Starting Our Paper Study

[[Note: It’s been quiet on the blog, but busy in MakerSpace! This post was originally supposed to go up on September 28th… whoops!]]

Our Scarecrow Study wrapped up after we talked about shapes we see in art and everyday life. Even though we used over 9,000 round sequins, we created a different shape and structure from them! Students read I Spy Shapes in Art by Lucy Micklethwait, and we took some time to notice all the shapes around us, and what smaller shapes made up larger structures.

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This carried over into the start of our Paper study. We used colored paper to make collages, using only our fingers to tear the paper – no scissors! It was challenging but fun to try and rip paper into the exact shapes we wanted. We quickly learned that if you can’t tear the shape you want, you can tear small pieces and glue them into a specific shape on your paper!

Early Childhood classes read Henri’s Scissors by Jeanette Winter, and Lower and Upper Elementary classes read Drawing with Scissors by Jane O’Connor.

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Through these books, we learned how Matisse created collages by cutting shapes from painted paper. This inspired us to use scissors for our next set of collages. Matisse is our Artist Study for the Fall gallery show, so you’re seeing our bright, bold collage-inspired paintings when you walk into the school!

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MakerSpace WonderLab Shelves

Why We Make

The Montessori environment is all about learning by doing and bringing learning to life, so it’s the perfect platform to apply the “Maker Movement”. Students are learning by doing in the classroom, and creatively learning by making in MakerSpace.

MakerSpace provides open-ended inquiry opportunities for students. They are able to combine art, science, technology, and engineering to demonstrate their knowledge creatively, while enhancing their hands-on classroom curriculum.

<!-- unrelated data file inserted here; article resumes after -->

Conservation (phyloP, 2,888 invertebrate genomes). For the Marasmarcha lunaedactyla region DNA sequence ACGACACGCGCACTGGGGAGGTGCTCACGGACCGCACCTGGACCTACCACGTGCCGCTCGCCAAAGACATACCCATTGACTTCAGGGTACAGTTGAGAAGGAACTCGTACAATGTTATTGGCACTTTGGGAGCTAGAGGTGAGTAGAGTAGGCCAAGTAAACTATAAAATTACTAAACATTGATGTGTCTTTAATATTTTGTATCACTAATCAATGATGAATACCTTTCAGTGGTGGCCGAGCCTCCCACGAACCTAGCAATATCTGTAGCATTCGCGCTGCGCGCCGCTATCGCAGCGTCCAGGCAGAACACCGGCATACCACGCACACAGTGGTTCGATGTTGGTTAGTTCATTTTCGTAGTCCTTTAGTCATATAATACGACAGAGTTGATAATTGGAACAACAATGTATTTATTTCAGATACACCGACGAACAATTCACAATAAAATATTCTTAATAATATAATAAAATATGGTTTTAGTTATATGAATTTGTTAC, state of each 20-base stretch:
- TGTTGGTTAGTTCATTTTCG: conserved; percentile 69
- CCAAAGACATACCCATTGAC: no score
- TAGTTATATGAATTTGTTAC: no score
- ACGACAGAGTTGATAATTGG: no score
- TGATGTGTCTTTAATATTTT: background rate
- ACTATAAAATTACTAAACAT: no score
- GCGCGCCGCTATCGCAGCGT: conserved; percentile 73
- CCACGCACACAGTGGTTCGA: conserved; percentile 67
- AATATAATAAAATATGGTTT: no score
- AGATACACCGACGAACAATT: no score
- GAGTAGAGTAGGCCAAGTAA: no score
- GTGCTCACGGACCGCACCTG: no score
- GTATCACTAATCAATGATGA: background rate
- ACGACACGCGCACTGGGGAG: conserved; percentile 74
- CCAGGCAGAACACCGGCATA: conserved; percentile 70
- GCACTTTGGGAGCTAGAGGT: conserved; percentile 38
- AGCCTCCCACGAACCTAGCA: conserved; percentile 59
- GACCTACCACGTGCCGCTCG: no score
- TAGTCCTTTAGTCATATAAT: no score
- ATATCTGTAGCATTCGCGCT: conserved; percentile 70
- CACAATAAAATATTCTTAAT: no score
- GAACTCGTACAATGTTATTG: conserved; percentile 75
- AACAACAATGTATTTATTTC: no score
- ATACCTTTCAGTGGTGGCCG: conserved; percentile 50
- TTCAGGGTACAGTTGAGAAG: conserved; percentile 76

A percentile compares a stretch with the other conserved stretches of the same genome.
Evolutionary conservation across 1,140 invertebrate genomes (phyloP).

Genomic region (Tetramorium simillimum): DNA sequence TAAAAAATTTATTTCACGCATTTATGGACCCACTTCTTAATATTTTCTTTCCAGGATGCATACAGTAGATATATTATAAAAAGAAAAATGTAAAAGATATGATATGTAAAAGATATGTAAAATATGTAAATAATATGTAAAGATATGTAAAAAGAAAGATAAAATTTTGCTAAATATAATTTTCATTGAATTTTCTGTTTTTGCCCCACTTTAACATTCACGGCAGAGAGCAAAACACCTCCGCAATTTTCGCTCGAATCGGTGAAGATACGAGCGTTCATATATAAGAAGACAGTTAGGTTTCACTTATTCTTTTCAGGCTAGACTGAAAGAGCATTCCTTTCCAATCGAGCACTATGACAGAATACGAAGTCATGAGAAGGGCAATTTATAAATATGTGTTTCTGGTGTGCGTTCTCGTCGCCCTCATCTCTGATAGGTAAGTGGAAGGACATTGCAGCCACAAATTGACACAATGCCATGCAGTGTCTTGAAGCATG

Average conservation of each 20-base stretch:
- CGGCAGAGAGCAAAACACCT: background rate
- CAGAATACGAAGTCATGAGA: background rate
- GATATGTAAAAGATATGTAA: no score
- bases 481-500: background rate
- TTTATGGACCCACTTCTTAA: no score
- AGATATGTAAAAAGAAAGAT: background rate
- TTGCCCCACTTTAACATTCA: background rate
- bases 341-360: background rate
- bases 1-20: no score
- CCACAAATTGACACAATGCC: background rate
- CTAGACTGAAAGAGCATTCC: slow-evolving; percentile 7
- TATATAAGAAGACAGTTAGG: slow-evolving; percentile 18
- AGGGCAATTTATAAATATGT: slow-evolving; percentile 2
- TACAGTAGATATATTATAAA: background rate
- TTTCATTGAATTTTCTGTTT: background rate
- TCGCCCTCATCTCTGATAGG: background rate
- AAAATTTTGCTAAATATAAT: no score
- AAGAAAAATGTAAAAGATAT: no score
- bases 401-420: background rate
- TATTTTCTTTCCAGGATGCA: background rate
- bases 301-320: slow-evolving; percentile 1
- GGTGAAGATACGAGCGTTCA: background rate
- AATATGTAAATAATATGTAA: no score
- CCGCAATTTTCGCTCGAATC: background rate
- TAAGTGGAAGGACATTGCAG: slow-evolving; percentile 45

For example, when Upper Elementary students were studying the continents and plate tectonics, they used their MakerSpace Open Lab time to expand the classroom lesson. Students created outlines of the continents with blocks, then used blocks of different sizes and colors to map out the convergent and divergent plates.

With my background in Library Science, it was natural to develop the position into that of a MakerSpace Librarian. That means Lamplighter’s MakerSpace is based more on STREAM – Science, Technology, Reading, Engineering, Art, and Math – than just STEM (Science, Technology, Engineering, and Math).

In Early Childhood classes, we use books as jumping off points for the lesson. Sometimes the book fits the subject we’re working on, like reading Scarecrow by Cynthia Roland when we were designing our school’s Scarecrow Contest submission, or reading Henri’s Scissors by Jeanette Winter when we learned about Matisse. But sometimes the books are the basis of our exploration in MakerSpace that week, like reading Perfect Square by Michael Hall, and then letting our imaginations run wild with our own squares of paper.

In Lower and Upper Elementary classes, we often use books for background information and research, but also we have read books aloud to inspire our lessons. We read Fold Me a Poem by Kristine O’Connell George while we studied origami in MakerSpace and they studied poetry in the classroom. The book is full of poems about the art of origami, so after reading the poems out loud, practicing our expressive speaking voices, students wrote their own poems, shared them with the class, and then wrote them on origami paper before folding them up into an origami creation.

We have seen a jump in student enthusiasm and love of learning. The MakerSpace has been a catalyst for change, and we see that students are thinking more creatively in the classroom. Lessons learned in the classroom are being reinforced and explored in different ways in MakerSpace, and vice versa.

Abstract thinking students are able to learn on their level and have increased the scope to demonstrate their knowledge. Montessori allows us to reach students on any level, so MakerSpace goes hand-in-hand with this to ensure that all students are engaged in their lessons.